San Francisco is strategically located at the northern tip of a peninsula between the San Francisco Bay and the Pacific coast in the state of California. A compact city of steep rolling hills surrounded on three sides by water, the city is renowned for its summer fogs, Victorian architecture, cable cars, and exquisite vistas. The famous quote “The coldest winter I ever spent was a summer in San Francisco” isn’t from Mark Twain but it is a fairly accurate statement of the city’s weather. If visiting the city is your bucket-list remember to carry warm clothing.
Let’s take a look at the top tourist attractions in this incredible city.
Number 10. Palace of Fine Arts
The Palace of Fine Arts is the only structure remaining from the 1915 World’s Fair. It features a classical Roman rotunda with curved colonnades situated in an idyllic park setting with a classical European-Style lagoon. It is a great place to relax, organize picnics, and gaze at the swans floating gracefully. It also features a theater offering various shows, musical and cultural events.
Number 9. Chinatown
Established in the 1840s, San Francisco’s Chinatown is known to be the oldest and one of the largest and the most famous of all Chinatowns outside of Asia. Many of the Chinese who settled in this part of the city were merchants or immigrant workers, working on either the transcontinental railroad or as mine workers during the Gold Rush. The tourist section of Chinatown is mostly along Grant Avenue, from Bush to Broadway.
Number 8. Alamo Square
The Alamo Square is a residential neighborhood and park that is popularly known for the famed Painted Ladies row of Victorian houses on its east side along Steiner Street. There are also many other stunning Victorians surrounding the beautiful park. The park includes a playground and a tennis court, and is frequently visited by neighbors, tourists, and dog owners. On a clear day, the Transamerica Pyramid building, the top of the Golden Gate Bridge and Bay Bridge is clearly visible from the park’s center.
Number 7. Transamerica Pyramid
Located within the heart of the Financial District, the Transamerica Pyramid is San Francisco’s other famous icon besides the Golden Gate. According to its architect, William L. Pereira, a pyramid is the perfect shape for skyscrapers which presents the advantage of letting more air and light in the streets below. Completed in 1972, the Transamerica Pyramid has a height of 853 feet and is still the tallest building that dominates the San Francisco skyline.
Number 6. Lombard Street
Lombard Street, located between Hyde and Leavenworth streets is particularly known as the “crookedest street in the world” though it is neither the crookedest street in San Francisco nor the steepest. The one-block component of Lombard Street that contains eight hairpin turns was created to lessen the hill’s natural steep slope. The speed limit in this section is just 5 mph.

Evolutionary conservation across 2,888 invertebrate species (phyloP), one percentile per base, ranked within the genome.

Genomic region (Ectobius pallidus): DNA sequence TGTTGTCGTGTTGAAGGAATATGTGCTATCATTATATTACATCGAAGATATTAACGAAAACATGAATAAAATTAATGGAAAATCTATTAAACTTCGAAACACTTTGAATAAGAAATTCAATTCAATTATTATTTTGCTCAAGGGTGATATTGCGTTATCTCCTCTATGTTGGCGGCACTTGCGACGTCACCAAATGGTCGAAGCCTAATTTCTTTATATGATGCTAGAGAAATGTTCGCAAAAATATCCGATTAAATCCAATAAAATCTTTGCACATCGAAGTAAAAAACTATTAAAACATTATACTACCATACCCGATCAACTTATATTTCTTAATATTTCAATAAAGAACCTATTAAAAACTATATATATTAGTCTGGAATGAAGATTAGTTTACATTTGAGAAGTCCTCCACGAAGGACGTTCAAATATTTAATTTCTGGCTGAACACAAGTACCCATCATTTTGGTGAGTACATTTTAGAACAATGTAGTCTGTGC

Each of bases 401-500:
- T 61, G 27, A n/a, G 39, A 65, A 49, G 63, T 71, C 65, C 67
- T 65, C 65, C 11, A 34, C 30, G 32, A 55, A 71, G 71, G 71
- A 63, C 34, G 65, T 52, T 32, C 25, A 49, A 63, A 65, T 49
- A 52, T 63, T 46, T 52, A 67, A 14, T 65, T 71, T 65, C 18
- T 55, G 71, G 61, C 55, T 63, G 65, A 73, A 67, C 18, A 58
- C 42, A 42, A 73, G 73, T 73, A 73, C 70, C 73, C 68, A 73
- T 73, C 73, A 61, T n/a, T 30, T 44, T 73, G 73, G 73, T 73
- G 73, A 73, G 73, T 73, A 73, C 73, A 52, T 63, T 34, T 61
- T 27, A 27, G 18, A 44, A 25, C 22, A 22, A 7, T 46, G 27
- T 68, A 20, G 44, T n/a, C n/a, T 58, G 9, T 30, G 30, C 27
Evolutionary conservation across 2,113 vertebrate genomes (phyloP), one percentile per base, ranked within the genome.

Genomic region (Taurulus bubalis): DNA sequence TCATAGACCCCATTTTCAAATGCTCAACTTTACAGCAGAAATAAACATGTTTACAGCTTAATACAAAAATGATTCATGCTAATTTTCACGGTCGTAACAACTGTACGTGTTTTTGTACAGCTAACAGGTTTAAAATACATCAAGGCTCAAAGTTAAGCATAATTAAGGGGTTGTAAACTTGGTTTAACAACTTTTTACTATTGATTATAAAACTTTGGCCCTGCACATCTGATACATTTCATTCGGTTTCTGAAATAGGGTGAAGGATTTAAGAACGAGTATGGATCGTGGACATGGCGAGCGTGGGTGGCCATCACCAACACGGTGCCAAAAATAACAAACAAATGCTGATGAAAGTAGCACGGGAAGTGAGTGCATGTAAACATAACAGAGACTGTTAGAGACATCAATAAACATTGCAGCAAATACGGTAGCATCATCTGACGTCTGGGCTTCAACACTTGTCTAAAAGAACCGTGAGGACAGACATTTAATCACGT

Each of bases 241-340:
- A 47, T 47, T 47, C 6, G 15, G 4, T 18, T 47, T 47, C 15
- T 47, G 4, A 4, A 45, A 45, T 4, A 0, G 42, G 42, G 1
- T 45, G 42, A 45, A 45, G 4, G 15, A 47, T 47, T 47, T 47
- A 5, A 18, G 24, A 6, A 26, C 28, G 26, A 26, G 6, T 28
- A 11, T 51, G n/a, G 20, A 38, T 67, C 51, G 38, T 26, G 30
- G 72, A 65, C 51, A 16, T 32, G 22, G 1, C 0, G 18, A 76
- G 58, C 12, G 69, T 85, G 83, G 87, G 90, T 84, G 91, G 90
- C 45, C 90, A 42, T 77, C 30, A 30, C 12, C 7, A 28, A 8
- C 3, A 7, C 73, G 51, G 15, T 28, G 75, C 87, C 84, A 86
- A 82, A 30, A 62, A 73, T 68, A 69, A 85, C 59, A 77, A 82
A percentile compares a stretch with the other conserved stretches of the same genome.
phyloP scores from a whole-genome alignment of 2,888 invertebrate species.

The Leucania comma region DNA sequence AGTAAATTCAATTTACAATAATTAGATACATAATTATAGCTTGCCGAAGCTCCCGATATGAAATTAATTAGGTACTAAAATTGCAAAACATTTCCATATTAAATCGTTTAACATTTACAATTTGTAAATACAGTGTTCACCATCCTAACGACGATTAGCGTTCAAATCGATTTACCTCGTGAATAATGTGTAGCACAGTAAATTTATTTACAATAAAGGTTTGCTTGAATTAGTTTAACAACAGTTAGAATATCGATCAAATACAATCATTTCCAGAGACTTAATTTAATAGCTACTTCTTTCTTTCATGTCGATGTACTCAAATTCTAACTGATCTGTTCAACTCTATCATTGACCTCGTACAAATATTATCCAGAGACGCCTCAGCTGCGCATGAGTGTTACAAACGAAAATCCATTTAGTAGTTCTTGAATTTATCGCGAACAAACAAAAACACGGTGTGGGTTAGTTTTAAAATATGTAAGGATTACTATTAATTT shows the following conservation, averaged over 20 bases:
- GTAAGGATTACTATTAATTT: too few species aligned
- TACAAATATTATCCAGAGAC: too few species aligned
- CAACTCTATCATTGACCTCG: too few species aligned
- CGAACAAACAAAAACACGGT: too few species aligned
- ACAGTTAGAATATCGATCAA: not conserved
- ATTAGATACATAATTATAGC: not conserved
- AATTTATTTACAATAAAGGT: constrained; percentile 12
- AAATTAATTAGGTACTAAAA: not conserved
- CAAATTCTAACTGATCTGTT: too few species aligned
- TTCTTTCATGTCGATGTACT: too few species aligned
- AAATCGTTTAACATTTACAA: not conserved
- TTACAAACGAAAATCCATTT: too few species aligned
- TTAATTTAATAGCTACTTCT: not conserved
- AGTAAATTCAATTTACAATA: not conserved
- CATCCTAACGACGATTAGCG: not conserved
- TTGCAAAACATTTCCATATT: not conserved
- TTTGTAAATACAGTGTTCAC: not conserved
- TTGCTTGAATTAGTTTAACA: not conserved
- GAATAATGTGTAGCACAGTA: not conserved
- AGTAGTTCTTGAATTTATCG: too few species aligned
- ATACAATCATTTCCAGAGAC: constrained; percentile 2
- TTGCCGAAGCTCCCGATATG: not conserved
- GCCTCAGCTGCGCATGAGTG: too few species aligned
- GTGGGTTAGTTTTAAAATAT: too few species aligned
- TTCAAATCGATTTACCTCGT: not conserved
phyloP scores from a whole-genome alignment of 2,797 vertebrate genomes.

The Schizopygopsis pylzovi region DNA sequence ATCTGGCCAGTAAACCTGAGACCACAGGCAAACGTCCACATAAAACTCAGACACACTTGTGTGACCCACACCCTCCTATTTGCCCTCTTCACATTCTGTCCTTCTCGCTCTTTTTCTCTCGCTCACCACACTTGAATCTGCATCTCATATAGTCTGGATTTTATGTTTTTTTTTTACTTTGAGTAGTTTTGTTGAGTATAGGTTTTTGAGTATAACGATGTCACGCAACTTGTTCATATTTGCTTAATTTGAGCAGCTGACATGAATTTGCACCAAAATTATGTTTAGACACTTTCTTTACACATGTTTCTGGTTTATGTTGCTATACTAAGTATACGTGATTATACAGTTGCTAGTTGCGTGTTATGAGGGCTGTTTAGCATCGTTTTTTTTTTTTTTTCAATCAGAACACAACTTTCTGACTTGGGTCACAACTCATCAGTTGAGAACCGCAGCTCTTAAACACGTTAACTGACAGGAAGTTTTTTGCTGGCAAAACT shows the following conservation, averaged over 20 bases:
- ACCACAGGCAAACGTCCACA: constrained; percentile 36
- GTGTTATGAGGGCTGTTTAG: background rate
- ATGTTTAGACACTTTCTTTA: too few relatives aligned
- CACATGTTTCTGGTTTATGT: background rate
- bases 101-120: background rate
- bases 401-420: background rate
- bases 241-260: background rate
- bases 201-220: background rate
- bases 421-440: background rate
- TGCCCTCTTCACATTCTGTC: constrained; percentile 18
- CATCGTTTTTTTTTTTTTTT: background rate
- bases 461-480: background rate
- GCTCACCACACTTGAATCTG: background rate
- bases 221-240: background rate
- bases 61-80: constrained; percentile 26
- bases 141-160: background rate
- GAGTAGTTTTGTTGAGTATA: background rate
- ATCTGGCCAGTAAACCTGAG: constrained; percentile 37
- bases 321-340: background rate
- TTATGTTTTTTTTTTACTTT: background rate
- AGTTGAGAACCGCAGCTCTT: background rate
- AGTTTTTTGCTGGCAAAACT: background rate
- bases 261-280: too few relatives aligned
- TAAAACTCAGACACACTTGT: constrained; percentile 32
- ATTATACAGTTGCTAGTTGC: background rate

Number 5. Golden Gate Park
Golden Gate Park, once an area of sand dunes is a large urban park with bison, windmills, and a carousel amongst its several attractions. It is about 20% bigger than New York’s Central Park, so unless you have a bike, you’ll want to plan which part of the area you would like to visit. A popular tourist attraction is the Japanese Tea Garden with beautiful ponds, bridges, and Japanese-style structures including a tea house.
Number 4. Cable Cars
The world-famous Cable Cars run on three lines in the steep streets of the city between Market Street and Fisherman’s Wharf. These cable cars are an entertaining ride, especially if you get to stand on the running board. They are perhaps a bit impractical for everyday use though residents do use them on a regular basis. During the weekends, it takes longer to wait in the queue to line up Powell Street than it does to take the short but sloping distance
Number 3. Alcatraz
Frequently referred to as “The Rock”, this small island of Alcatraz over the course of history has served as a lighthouse, a military fortification, and as a prison. It was home to some of the most notorious criminals of the time including Al Capone and Machine Gun Kelly. Surrounded by the chilly water of San Francisco Bay, Alcatraz was thought to be inescapable. The most famous attempt was carried out by Frank Morris, and brothers John and Clarence Anglin using an inflatable raft made from several stolen raincoats. Today, the island is a popular tourist attraction and a historic site. It is operated by the National Park Service and is open to tourists.
Number 2. Fisherman’s Wharf
One of the most popular attractions in San Francisco, Fisherman’s Wharf runs all the way from Pier 39 through to the Municipal Pier at the end of Aquatic Park. For more than a century its historic waterfront was the hub of San Francisco’s fishing fleet and is still well-known for having some of the best seafood restaurants in the city. Other tourist attractions at the wharf include souvenir stores, historical buildings, and scenic vistas over the Bay and the famous sea lions at Pier 39.
Number 1. Golden Gate Bridge
The most recognizable structure of the city is a large suspension bridge spanning across the Golden Gate, the strait between San Francisco and Marin County to the north. The Golden Gate Bridge took four years to build and was completed in 1937. The Bridge was the longest suspension bridge span in the world back then when it was completed, and has become an internationally recognized icon of California. The famous red-orange color of the bridge was particularly chosen to make the bridge more easily visible through the thick fog that frequently covers the bridge.